As before you will need to import some classes to make it compile.

Note: in the QuickStart sample app we use the PersonGenerator class to generate a longer list of Person objects for us but for brevity we’ve done it manually above!

Create Some Columns

Now we have our nice list of Person objects we need to create some columns in our grid, in order to display our Person data fields. Firstly we need to provide our ShinobiGridViewwith an AdapterSpec instance. The AdapterSpec object tells the grid how many rows it will contain. We then need to tell the ShinobiGridView how many columns we require, and what data they will contain.

Still in our, in the onCreate method, add the following code:

shinobiGridView.setAdapterSpec(new AdapterSpec() {
    public int getRowCount() {
       return people.size();

shinobiGridView.addColumn(Column.create(new TextColumnSpec("Name", new PropertyBinder<CharSequence>() {
    public CharSequence bind(int rowIndex) {
       Person person = people.get(rowIndex);

shinobiGridView.addColumn(Column.create(new TextColumnSpec("Age", new PropertyBinder<CharSequence>() {
    public CharSequence bind(int rowIndex) {
       Person person = people.get(rowIndex);
       return Integer.toString(person.age);

As before you will need to import some classes to make it compile.

As we know our Person objects currently have two fields, name and age. As such we need to specify a column for each, and request it be added to our grid. In the above code you can see that for both name and age we call the addColumn method on our ShinobiGridView. This method expects a Column to be passed to it. To address this we use the Column class’create factory method.

This method in turn expects a ColumnSpec object. You may provide your own implementation of ColumnSpec when creating a Column, however, here we are using one of the pre-madeColumnSpecs provided by the shinobigrids library: TextColumnSpec. We pass to its constructor a title for the Column and an anonymous instance of a PropertyBinder object. As you can see here we implement the single bind method, in which we obtain and return the appropriate value from our Person.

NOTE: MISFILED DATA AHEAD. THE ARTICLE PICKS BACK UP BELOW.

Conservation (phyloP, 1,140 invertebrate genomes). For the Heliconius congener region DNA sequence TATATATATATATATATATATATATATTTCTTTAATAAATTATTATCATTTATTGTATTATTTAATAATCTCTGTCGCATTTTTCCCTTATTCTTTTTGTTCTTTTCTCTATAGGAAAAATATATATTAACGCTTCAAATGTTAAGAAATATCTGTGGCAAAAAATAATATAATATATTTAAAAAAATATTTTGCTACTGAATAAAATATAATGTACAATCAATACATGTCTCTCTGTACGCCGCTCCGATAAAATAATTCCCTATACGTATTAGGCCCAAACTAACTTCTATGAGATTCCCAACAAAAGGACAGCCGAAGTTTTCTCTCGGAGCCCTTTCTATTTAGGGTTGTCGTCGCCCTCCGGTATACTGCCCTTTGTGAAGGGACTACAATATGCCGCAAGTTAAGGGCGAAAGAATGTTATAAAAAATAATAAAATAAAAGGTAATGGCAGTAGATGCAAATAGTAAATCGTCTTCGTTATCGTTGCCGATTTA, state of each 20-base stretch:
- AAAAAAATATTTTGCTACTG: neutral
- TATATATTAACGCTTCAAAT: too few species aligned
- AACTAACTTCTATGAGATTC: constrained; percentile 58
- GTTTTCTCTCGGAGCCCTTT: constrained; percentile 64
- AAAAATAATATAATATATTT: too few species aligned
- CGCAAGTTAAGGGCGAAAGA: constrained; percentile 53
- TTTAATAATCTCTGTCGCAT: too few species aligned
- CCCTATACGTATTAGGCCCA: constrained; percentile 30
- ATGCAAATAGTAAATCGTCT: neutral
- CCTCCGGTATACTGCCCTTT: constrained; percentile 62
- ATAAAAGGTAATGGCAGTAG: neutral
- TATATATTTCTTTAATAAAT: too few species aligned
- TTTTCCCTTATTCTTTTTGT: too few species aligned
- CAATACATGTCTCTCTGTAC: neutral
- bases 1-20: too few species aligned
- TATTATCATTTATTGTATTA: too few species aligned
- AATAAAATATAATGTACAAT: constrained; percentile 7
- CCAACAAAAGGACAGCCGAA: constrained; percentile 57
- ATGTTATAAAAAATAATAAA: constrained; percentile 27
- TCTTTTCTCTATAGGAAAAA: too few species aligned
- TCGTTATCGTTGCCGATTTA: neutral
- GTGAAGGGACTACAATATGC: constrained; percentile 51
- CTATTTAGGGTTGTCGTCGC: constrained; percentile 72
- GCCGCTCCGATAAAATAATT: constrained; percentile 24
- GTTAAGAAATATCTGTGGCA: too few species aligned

The ShinobiGridView will, by default, size its rows and columns so that they all fit into the available space, and no space is wasted. In cases where there are many data items to display, their size is scaled down to fit, without the need for scroll bars. Conversely, when there are few data items, their size is increased, to give the appearance of ‘padding’. This avoids any large voids of open space in the ShinobiGridView, in favor of a uniform appearance.

In some cases, this behavior may not be suitable for your needs. As such you may like to tell the ShinobiGridView how you would like your rows and columns to be sized. You can set both a minimum and a default row height and column width. It is important to understand the relationship between the two values. A default row height/column width, if set will be honored, regardless of any minimum row height/column width that has been set. Where a default value has not been set, the ShinobiGridView will attempt to space the rows and columns out evenly, but will not reduce the row height beyond the minimum row height and the column width beyond the minimum column width.

For our quick start example application we wish to set the height of our rows to be 50dp (device independent pixels) and the width of our columns to be a minimum of 500dp. We define these values in an XML file (res/values/dimens.xml):

    <dimen name="column_width">500dp</dimen>
    <dimen name="row_height">50dp</dimen>

Setting the height of our rows and width of our columns is really quite simple. To set the default row height you simply provide a value, in pixels, to the setDefaultRowHeight method. By retrieving the row height from the resources, Android will do the dp to px conversion for us. Add the following to the onCreate method of the file:

int rowHeight = getResources().getDimensionPixelSize(R.dimen.row_height);

Setting the column width is very similar:

int columnWidth = getResources().getDimensionPixelSize(R.dimen.column_width);

If you run your application you should have a fully functional ShinobiGridView, looking something similar to that below:

A basic grid